yEncode (yEnc) is a binary encoding format designed for sending binary data via email and newsgroups. It is different to other methods (such as Base64 encoding) in that yEncoding produces binary data, modified so that certain “critical” byte values are substituted.
The key to yEnc is to recognise that most modern news and email systems can transfer 8 bit binary data, except for few problems with certain specific byte values. A null (hex 0x00) can be mis-interpreted as end of data, and can cause problems on some systems. Similarly hex values 0x0A and 0x0D can be mis-interpreted as end of line characters, and may sometimes be automatically substituted in certain systems. The main purpose of yEnc is to ensure that these byte values never appear is the encoded data.
yEnc is not a true binary encoding method - it does not produce printable ASCII data. It is not suitable for ASCII only networks or protocols. It is not suitable for user entry of binary keys, nor for including binary strings in filenames or URLs.
yEnc is useful in specific situations such as email and newsgroups, where the main requirement is to escape problem characters such as null or CR, LF. Encoded data size is data dependent, but in most cases it is very efficient, typically increasing data size by only 1 or 2%. Worst case data size increases by about 100%, but this is unlikely to happen in practice.
It is worth noting that this algorithm has not been adopted by any official standards organisation. It is supported by a number of web browsers and email clients.
The encoding algorithm operates as follows:
Escape character is “=”, hex 0x3D.
Critical characters are 0x00, 0x0A, 0x0D and 0x3D. 0x3d is included because it is the escape character, and therefore cannot appear “as itself” in the encoded data.
n is the output line length, typically 128 is used.
Get a byte from the input stream.
Add 42 (decimal) to the byte, modulo 256.
If the result is a critical character, output an escape character and increment the input byte by another 64 (modulo 256).
Output the byte.
This is repeated until all the input bytes are used up. To ensure that the data can be transmitted by most standard protocols, a CRLF pair should be inserted every n output bytes. However, if a line ends with a critical character, then the 2 byte escape sequence should be output on the same line. This means that, in that case only, the line is permitted to be n+1 bytes long.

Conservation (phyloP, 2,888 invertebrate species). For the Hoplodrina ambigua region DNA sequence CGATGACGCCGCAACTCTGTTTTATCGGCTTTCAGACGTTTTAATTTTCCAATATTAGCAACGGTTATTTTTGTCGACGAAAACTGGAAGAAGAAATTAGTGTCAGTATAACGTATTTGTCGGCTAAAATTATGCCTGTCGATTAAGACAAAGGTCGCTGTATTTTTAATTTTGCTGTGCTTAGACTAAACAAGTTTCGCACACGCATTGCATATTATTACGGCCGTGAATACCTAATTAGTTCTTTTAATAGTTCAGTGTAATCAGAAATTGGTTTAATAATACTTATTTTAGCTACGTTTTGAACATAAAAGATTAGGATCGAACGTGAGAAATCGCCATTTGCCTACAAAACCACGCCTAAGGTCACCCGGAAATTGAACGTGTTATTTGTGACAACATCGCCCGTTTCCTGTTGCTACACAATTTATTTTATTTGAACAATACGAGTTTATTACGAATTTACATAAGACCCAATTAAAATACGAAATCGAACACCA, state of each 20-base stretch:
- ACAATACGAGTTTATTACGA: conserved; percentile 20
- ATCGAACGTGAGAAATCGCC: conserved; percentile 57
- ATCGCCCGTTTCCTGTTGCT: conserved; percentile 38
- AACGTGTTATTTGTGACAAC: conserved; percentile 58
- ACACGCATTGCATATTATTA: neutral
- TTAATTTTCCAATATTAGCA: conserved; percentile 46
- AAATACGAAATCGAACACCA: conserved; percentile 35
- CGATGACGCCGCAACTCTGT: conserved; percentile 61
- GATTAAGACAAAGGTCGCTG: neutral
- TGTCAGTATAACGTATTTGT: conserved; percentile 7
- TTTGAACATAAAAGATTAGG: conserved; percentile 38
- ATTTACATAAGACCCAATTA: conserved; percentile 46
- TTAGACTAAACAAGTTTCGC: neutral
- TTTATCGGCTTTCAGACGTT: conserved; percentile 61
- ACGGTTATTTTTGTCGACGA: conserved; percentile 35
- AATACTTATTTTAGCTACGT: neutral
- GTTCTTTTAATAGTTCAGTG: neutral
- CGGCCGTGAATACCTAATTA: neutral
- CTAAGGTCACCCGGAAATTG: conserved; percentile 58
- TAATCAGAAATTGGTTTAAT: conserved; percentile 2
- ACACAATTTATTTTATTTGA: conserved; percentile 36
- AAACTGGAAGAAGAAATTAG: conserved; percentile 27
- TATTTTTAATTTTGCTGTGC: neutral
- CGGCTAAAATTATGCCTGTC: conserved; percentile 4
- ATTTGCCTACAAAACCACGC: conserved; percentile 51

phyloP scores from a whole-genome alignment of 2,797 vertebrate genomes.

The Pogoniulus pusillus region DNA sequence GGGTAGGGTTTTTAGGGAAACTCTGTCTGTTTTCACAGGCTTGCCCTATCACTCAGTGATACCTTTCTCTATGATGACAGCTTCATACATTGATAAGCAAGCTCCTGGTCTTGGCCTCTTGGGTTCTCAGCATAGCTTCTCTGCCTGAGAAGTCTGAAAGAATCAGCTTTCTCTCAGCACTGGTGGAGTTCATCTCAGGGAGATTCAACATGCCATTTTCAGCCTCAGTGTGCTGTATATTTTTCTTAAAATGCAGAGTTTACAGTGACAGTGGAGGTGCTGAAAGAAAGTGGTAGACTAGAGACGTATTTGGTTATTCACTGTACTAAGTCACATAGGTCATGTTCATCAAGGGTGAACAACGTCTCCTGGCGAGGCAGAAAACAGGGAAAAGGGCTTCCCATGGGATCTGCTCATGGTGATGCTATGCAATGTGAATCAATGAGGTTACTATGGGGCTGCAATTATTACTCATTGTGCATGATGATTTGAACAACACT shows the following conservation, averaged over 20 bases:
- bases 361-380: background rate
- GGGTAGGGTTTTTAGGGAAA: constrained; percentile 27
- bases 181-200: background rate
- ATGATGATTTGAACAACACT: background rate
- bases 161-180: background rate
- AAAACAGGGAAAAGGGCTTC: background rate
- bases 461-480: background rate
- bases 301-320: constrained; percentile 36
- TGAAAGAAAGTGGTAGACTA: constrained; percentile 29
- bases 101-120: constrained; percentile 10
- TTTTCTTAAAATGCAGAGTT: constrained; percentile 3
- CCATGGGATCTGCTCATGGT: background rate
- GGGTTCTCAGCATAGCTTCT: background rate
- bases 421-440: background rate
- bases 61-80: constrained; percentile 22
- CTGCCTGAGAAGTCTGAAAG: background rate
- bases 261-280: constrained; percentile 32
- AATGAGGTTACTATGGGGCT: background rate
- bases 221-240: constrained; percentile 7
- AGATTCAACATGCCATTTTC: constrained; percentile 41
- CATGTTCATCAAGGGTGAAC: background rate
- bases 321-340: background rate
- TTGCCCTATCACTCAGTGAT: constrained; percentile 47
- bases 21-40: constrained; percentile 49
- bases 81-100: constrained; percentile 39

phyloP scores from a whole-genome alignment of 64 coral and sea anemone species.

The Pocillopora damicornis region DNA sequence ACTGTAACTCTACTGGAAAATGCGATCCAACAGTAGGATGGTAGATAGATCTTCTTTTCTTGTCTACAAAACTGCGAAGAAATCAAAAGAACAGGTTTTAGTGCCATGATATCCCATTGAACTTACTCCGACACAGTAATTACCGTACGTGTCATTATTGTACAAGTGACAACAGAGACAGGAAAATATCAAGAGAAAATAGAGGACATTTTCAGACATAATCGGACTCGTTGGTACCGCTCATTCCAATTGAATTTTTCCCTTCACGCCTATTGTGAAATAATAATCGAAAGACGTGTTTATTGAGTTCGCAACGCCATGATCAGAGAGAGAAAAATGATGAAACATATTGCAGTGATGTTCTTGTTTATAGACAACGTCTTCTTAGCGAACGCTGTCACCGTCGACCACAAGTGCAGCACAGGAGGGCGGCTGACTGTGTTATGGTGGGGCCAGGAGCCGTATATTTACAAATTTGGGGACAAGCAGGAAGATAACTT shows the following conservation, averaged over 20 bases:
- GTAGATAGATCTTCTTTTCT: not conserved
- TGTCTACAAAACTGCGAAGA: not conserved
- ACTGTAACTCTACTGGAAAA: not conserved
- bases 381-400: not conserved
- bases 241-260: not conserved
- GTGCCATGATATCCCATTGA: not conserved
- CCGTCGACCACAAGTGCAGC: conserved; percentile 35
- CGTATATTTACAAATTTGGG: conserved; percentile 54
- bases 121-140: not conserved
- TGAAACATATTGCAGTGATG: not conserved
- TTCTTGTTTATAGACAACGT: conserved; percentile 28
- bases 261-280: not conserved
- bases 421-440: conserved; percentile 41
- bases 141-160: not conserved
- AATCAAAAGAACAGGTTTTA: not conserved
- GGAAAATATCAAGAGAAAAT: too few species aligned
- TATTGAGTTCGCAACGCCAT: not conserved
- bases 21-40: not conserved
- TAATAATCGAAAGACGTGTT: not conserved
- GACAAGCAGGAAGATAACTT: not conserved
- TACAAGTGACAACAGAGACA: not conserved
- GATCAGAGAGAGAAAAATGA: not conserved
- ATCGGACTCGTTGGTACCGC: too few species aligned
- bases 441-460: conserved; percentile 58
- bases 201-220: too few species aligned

If you are curious about the step of adding 42 to each byte of the input data, the reason is quite simple. Binary data often contains a disproportionate number of zero bytes, which would all need to be escaped, doubling their size. Adding 42 to every byte removes this source of inefficiency. Almost any value could have been chosen, presumably 42 was chosen for the obvious reason.
Header and Trailer
The binary data is immediately preceeded by the header line:
=ybegin line=128 size=123456 name=mybinary.dat
The 3 parameters must all be present, and the name must be the final parameter. These parameters indicate the typical line length (ie, “n”), the number of bytes in the unencoded data, and the name of the original binary file. The following trailer must follow immediately after the data:
=yend size=123456 crc32=abcdef12
Size must have the same value as the header. The crc32 value is optional, but if present it must contain the 32 bit CRC of the original data. One thing which is not made entirely explicit in the yEnc specification is that the CRC value is an 8 digit HEX number, all other parameters are decimal.
yEnc supports multipart encoded binaries. It also contains recommendations for subject line conventions when posting multipart encoded binaries to newsgroups. This isn’t described here, refer to the yEnc website for more details.